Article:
Clean Up or Shut Up

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My sister Connie called from L.A.

I said, “Hey there, how was the flight from Hong Kong?”

Connie said, “Any flight’s good where I’m not entertaining two little girls for eighteen hours. What are you up to?”

“I’m dusting,” I said brightly.

There was a disbelieving pause. Then Connie asked, “Why?”

I said I thought it had been about six to seven weeks since I’d last given it a try. I said, “Let’s put it this way, the dust has covered over the space where I wrote my name in the dust several weeks ago.”

Connie said, “That’s no excuse. Why are you really dusting?” and I said I’d fled the yard where George was laying gravel paths around the new patio—which is actually the old patio. We just dug up all 140 of the bricks in the patio and moved it over about ten feet. And then added another twenty bricks or so. And framed it. 

I said, “George has decided he needs to create another three or four gravel paths before Dad’s party this weekend.” And I added, “By the way, we’re up to about fifty cousins so far for the party.”

Connie said, “Mom and Dad must be thrilled,” and I said they would be if they were talking to each other. She said, “Mom can never stop talking long enough to give anyone the silent treatment,” and I said she’d actually managed it this time.

I said, “Dad’s convinced she put him in rehab after the hospital stay last week—where by the way he actually had no rehab, just a couple of meetings with the physical therapist. When I arrived to visit he asked where mom was and when I told him she was talking to the nurse, he said, ‘Good, they’ll be witnesses when I kill her.’”

Connie said, “He always says that.”

I said, “No, he’s never asked for witnesses before. So then he took is walker and speed walked past the nurse’s station where they tried to stop him because—get this—he’d almost broken out the night before. He apparently convinced one of the nurses he was a visitor, not a patient, and she called him a cab so he could get home. 

I could hear Connie snorting because she was laughing so hard. In retrospect, it was kind of funny.

I said, “So mom got mad and stopped talking to him and he got mad at her and by the time I got to the lobby, they were seated at opposite ends of the room. It was like that old Good Housekeeping column, “Can This Marriage Be Saved?” Except they’ve been married over fifty years!”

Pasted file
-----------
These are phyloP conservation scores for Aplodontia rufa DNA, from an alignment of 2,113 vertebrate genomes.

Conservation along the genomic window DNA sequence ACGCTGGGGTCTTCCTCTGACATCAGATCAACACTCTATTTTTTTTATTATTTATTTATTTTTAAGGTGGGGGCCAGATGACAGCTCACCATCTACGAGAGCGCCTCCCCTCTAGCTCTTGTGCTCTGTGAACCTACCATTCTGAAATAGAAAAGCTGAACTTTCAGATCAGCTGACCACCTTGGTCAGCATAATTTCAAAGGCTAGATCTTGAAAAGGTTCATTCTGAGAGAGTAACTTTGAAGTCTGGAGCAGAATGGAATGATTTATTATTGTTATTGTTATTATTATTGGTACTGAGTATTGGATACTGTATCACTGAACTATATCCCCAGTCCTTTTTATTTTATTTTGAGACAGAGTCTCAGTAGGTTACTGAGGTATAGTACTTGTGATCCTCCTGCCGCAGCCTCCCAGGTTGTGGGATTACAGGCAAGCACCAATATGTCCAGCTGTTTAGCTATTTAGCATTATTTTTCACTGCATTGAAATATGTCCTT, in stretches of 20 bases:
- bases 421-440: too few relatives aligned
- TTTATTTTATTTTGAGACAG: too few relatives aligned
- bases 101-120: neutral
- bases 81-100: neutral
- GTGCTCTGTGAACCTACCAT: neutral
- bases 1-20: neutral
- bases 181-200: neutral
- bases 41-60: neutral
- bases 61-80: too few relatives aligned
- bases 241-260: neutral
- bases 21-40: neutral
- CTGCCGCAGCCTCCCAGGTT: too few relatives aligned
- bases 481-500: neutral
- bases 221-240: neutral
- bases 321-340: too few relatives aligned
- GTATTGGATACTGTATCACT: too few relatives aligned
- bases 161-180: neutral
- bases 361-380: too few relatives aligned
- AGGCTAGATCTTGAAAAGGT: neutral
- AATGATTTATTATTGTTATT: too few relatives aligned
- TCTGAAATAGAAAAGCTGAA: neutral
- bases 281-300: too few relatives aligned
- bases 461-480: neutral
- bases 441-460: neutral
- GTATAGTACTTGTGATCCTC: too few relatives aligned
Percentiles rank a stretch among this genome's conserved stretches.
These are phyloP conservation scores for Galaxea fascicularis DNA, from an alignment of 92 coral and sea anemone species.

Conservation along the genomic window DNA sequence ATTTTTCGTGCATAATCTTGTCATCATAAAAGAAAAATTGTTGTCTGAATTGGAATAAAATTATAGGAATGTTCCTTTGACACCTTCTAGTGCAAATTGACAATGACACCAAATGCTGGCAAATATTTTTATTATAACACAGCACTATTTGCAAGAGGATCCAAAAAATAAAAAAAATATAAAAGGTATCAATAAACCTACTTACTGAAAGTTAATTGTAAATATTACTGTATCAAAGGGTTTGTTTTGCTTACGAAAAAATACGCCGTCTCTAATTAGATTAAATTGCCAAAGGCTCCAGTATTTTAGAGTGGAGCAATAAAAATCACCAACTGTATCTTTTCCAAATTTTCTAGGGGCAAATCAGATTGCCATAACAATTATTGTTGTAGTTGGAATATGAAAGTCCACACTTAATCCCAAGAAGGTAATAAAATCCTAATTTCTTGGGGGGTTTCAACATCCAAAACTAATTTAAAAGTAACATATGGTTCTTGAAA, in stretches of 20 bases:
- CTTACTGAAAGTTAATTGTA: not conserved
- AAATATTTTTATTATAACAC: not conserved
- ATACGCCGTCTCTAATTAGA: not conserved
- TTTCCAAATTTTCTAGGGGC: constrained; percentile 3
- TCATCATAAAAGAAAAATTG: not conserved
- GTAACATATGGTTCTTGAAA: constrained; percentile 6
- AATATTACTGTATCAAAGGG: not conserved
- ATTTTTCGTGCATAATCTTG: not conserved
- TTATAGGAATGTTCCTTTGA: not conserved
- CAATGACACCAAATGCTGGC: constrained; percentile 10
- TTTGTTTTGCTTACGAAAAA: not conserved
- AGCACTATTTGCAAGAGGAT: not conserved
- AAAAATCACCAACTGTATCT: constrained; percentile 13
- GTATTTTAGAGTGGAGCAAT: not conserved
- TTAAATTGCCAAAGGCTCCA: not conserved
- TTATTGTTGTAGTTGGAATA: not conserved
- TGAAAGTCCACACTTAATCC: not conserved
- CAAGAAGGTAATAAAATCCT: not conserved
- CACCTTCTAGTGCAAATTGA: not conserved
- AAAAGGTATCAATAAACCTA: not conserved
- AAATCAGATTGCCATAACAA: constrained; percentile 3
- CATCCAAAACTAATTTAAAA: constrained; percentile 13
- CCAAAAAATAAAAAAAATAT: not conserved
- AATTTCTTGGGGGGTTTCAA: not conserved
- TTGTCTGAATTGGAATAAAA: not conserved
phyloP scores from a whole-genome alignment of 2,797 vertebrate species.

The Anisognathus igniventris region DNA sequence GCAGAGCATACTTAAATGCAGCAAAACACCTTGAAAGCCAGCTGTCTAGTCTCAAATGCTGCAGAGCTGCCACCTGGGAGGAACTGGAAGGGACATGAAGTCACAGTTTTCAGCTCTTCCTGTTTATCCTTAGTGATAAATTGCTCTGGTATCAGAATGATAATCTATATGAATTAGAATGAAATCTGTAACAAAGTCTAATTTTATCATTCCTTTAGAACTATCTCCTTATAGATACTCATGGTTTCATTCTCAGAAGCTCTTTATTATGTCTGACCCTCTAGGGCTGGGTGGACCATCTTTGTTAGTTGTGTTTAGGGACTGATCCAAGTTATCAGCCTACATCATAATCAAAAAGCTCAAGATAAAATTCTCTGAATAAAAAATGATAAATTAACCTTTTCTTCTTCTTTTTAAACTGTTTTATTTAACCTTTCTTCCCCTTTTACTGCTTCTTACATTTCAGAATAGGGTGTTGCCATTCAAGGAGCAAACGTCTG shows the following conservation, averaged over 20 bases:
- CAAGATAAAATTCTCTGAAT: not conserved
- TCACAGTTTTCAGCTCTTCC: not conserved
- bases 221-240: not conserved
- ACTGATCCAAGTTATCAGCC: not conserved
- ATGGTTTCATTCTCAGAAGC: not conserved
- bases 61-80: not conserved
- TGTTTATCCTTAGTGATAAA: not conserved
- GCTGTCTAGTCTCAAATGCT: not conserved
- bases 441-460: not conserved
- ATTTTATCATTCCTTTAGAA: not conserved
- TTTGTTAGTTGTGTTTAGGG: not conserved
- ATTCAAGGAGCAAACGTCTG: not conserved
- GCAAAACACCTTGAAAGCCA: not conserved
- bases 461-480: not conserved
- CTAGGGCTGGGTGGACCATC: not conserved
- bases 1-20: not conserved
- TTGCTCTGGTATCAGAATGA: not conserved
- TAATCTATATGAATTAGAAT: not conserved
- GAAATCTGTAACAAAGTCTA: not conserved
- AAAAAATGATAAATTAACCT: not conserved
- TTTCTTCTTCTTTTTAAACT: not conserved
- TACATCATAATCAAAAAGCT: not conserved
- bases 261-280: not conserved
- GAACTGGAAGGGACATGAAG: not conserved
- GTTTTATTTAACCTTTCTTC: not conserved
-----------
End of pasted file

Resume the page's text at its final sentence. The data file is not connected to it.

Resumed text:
Connie said, “No wonder you’re dusting.” She said, “Do you think they’ll be talking by the time I get there for the party?” and I said, “If not, they’ll be plenty of other people not talking to each other so it won’t matter.”

I said, “Annie invited her brother Lenny, who I think is harmless even if he does play the guitar and get stoned all the time, but the Mc Kendrick side of the family can’t stand him so I know they won’t talk to him.”

Connie said the Mc Kendrick’s were hard to please. She asked, “Didn’t they stop talking to Liam six years ago at another family party?” and I said, “Yes, but that’s because he was in charge of bringing the beer and he bought Miller Light.”

Connie whistled. “Wow, did he live through that one?” I said, “Barely. Unfortunately he’s in charge of beer for this party, too, so I’ve given him a heads up.”

She wanted to know who else wasn’t talking. I said, “Aunt Felicia’s coming and I talk to her but she doesn’t talk to me, which could present a problem. But luckily Bernadette is not coming, which is good because she’s the one I don’t talk to. Actually Liam doesn’t talk to her either. I do like her husband though, he’s nice.”

Connie said she was keeping a scorecard. 

“But on the other side of the family, just about everyone talks to everyone else except Joe’s wife Colleen, who doesn’t talk to me.”

Connie said, “Maybe she could sit with Aunt Felicia and both of them could not talk to you together.”  I thought this was a great idea.

Connie asked, “Will Wally and the Snapper be there?” I said, “The Snapper will, but Wally’s working on campus this summer.” Connie said, “Lucky kid.”

I asked, “What time does your flight from L.A. arrive?” and she said, “Maybe never.”

I said, “You have to come! I dusted the damn bedroom!”

Connie said, “I get a bedroom this time, not the floor?” And I said, “Yes, you get Wally’s because he won’t be here and neither will his dust.” Connie said, “Well, okay then. No place like a dusted room to hide out and not talk to people.”

Huh. Maybe that’s why people dust on a regular basis.



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